Oct. 6, 2004 Spitting into a cup or licking a diagnostic test strip could someday be an attractive alternative to having your blood drawn at the doctor’s office. Researchers have identified the largest number of proteins to date in human saliva, a preliminary finding that could pave the way for more diagnostic tests based on saliva samples. Such tests show promise as a faster, cheaper and potentially safer diagnostic method than blood sampling, they say.
“There is a growing interest in saliva as a diagnostic fluid, due to its relatively simple and minimally invasive collection,” says study leader Phillip A. Wilmarth, Ph.D., of Oregon Health & Science University School of Dentistry in Portland, Ore. “The same proteins present in blood are also present in saliva from fluid leakage at the gum line. It is considerably easier, safer and more economical to collect saliva than to draw blood, especially for children and elderly patients.”
The study of salivary proteins is described in the Oct. 11 print issue of the Journal of Proteome Research, a peer-reviewed publication of the American Chemical Society, the world’s largest scientific society.
While saliva tests won’t replace blood tests for all diagnostic applications, says Wilmarth, in the future they could prove to be a potentially life-saving alternative to detect diseases where early diagnosis is critical, such as certain cancers. Saliva collection also may be the only practical way to screen large numbers of patients in developing nations, the researcher adds.
Diagnostic assays using saliva are a relatively new but growing technology. This past spring, the FDA approved the first HIV test based on saliva rather than blood. Several other tests are in the pipeline for uses ranging from pregnancy testing to detection of chemicals such as alcohol and other drugs. One of the hurdles in developing new tests is a lack of understanding of the human proteome, or the study of large sets of proteins, particularly those that can serve as biomarkers for the presence of disease.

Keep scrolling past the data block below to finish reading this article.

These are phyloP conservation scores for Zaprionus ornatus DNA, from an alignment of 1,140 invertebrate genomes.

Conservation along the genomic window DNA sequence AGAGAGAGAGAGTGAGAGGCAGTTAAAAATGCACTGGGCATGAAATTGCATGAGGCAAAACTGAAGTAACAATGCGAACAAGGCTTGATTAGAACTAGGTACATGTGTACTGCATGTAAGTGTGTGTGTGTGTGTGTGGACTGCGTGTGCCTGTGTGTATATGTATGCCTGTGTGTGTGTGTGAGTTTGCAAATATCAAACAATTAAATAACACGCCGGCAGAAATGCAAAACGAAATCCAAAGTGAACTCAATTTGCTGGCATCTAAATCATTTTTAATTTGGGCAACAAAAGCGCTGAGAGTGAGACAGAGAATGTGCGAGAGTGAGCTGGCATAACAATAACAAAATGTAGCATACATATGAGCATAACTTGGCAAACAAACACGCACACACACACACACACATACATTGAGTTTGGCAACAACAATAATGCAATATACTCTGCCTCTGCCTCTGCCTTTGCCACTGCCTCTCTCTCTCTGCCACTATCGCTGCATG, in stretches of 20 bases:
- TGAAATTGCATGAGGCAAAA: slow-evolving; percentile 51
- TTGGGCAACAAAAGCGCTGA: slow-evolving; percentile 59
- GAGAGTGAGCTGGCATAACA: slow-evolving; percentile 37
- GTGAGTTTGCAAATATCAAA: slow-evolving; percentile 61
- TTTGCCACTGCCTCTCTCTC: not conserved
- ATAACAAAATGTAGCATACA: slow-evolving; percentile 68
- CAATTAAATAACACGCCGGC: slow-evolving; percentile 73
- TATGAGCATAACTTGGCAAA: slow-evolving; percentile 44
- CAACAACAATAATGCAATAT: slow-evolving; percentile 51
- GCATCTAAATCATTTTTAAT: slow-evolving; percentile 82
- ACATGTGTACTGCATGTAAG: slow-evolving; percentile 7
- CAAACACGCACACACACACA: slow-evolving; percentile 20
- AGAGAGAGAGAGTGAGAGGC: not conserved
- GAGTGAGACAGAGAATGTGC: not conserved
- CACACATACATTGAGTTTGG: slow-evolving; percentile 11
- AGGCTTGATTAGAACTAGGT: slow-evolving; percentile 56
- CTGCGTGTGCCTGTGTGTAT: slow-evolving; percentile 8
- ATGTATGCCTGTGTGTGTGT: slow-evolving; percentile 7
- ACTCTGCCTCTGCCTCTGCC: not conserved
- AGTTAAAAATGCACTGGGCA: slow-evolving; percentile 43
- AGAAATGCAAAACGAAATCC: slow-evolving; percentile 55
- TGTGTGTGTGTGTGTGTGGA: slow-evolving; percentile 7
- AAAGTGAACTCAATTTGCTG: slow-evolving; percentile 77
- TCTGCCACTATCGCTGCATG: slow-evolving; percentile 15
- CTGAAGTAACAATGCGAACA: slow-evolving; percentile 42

Most proteome studies have focused on specific tissues and human blood samples, but the current study represents one of only a few studies to date of the salivary proteome. “We’re just starting to map the saliva proteome,” Wilmarth says. “Not much is known yet, but more should be known in the near future.”
Using two-dimensional gel electrophoresis in combination with mass spectrometry, other researchers were able to identify up to 28 proteins in saliva, including 19 proteins only found in saliva and nine proteins also present in blood serum. The most important biomarkers for disease diagnosis are typically serum-derived proteins, the researcher adds.
In an effort to identify more serum proteins, which are a minor component of saliva, Wilmarth and his associates used a more sensitive analytical technique called two-dimensional liquid chromatography, combined with highly sensitive mass spectrometry. Using a single saliva sample from a healthy, nonsmoking male subject, the researchers were able to identify 102 proteins, including 35 salivary proteins and 67 common serum proteins. The study represents the first time the analytical technique has been applied to saliva, the researcher says.
“The number of serum proteins detected in this work is still far short of the number of proteins routinely seen in blood serum studies [800-1600 proteins], but it is a significant step toward identifying serum biomarkers in saliva,” Wilmarth says. Identifying all of the serum proteins present in saliva could take many more years, he estimates.
With advances in instrumentation, he predicts that the number of serum proteins identified in saliva will increase significantly, although it will probably never match the number found in blood, mainly because serum proteins are only a tiny part of saliva, described as a dilute, watery-solution containing electrolytes, minerals, buffers, as well as proteins.
Blood tests are a well-established, proven methodology, and it may take some time before saliva tests can become as reliable as serum tests, Wilmarth notes.
“In the future, I think consumers can look forward to more saliva-based tests,” Wilmarth says. “It may make diagnostics as simple as licking the back of a test strip, mailing it in and getting your results. That’s a lot easier than getting stuck with needles and it’s potentially safer for health care workers.”
The National Institutes of Health provided funding for this study.
The American Chemical Society is a nonprofit organization, chartered by the U.S. Congress, with a multidisciplinary membership of more than 159,000 chemists and chemical engineers. It publishes numerous scientific journals and databases, convenes major research conferences and provides educational, science policy and career programs in chemistry. Its main offices are in Washington, D.C., and Columbus, Ohio.
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